Is the Linking Bug Enough to Save Mainstream News?

The New York Times’ October 13th print edition had two ironically juxtaposed articles side-by-side on B4; Mainstream News Outlets Start Linking to Other Sites and Newspapers’ Web Revenue is stalling.

Of course the two phenomena are linked.  Declining or stagnant revenue will ultimately lead any organization or industry to rethink itself.  But a general directive from some of the organization’s hierarchy will not be enough to create the culture of “link journalism” referred to in the former.  For one thing, the obviously relevant articles do not link to each other!  It is a large step forward for the organizations profiled (mostly the New York Times itself, along with NBC and the Washington Post.)

More importantly than a culture of links must come a revival of the personalities that used to differentiate papers from each other.  The commercial boosterism of the Chandlers’ Times, the America-first militancy of McCormack’s Tribune, or for that matter, the omnivous internationalism of the New York Times were defining characteristics that lead those papers above the fray in the once highly competitive local newspaper market.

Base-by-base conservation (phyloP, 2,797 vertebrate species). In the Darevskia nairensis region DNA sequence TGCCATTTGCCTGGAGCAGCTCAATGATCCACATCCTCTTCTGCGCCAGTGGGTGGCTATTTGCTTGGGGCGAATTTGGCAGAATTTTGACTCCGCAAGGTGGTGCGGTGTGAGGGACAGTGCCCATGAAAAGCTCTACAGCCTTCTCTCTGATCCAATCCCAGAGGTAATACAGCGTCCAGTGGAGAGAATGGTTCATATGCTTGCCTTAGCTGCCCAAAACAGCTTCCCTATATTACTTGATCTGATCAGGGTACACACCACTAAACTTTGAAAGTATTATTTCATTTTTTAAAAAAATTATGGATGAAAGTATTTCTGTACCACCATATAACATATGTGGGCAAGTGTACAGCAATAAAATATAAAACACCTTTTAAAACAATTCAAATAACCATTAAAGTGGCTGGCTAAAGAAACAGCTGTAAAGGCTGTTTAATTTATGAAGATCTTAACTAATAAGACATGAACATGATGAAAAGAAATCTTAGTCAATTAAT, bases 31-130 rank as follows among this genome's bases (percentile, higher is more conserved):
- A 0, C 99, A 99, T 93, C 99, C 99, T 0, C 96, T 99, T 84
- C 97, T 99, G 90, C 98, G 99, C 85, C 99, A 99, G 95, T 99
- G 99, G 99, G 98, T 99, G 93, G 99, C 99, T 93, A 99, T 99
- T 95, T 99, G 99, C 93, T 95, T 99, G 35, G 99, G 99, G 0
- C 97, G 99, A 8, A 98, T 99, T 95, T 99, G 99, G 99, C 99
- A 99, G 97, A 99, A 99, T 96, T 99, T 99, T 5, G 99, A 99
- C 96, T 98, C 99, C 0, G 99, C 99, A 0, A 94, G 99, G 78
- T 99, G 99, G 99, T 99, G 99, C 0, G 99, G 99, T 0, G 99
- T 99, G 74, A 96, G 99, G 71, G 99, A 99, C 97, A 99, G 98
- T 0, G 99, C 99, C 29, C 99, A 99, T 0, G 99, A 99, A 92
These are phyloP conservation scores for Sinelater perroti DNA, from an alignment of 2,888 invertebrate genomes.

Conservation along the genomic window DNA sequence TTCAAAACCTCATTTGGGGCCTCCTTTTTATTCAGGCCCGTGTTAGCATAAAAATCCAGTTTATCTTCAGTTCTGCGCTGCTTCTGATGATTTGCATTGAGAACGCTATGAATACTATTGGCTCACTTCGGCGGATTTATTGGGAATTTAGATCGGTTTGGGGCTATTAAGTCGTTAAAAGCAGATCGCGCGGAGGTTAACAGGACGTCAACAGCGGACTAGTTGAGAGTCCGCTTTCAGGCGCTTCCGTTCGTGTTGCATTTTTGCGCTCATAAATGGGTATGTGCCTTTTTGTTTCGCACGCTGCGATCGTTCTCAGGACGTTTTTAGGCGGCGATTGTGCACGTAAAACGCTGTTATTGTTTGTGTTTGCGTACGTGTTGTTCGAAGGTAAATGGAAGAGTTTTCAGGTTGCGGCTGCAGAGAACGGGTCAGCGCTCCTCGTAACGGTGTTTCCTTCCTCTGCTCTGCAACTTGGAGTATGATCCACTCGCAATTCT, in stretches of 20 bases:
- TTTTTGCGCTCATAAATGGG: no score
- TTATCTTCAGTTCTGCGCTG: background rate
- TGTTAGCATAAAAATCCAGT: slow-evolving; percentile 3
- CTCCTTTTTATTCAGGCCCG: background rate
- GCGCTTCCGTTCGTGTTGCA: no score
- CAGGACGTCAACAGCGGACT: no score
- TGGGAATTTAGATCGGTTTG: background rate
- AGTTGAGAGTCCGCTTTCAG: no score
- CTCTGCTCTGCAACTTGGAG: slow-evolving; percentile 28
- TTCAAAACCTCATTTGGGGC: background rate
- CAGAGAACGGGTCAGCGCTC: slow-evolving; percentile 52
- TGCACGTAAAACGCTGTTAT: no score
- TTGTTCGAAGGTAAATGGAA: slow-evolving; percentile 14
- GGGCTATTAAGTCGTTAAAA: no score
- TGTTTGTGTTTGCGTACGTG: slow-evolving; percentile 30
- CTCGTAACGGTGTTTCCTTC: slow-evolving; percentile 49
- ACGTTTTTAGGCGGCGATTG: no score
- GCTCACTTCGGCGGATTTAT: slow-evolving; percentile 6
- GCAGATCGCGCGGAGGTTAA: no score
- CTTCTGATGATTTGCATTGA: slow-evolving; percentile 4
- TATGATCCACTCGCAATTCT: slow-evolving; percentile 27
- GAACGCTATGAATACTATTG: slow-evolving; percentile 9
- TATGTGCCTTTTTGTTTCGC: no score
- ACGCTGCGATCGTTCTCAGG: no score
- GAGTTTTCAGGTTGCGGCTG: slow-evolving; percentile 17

The acid test of, say, a technology section of a newspaper is not whether it links to TechCrunch, but has a view, consistently and rapidly executed on and voice that competes with TechCrunch.  This is the essence of the successful blogosphere.  With the consolidation and maturation of the newspaper market and largely always-consolidated television market over the course of the twentyth century the voices of these outlets often stagnated into a safe objectivity that preserved what often would be a media duopoly in any given market.

One hopes to see them succeed.  The objectivity, longer term-timeframe and copy-editing “mainstream” media have as part of their DNA are both a civic resource and ultimately set a bar for most bloggers to rise to.   Those that can solve in their business model the problems of voice, frequency of material, and linking will.

(The PR implication of a shift in what are still the 800-pound gorillas of attention is to find the right messages for the right audience no matter what the initial size of the outlet that will cover the story is.  If the Universe is going to link to something you better get it right the first time.)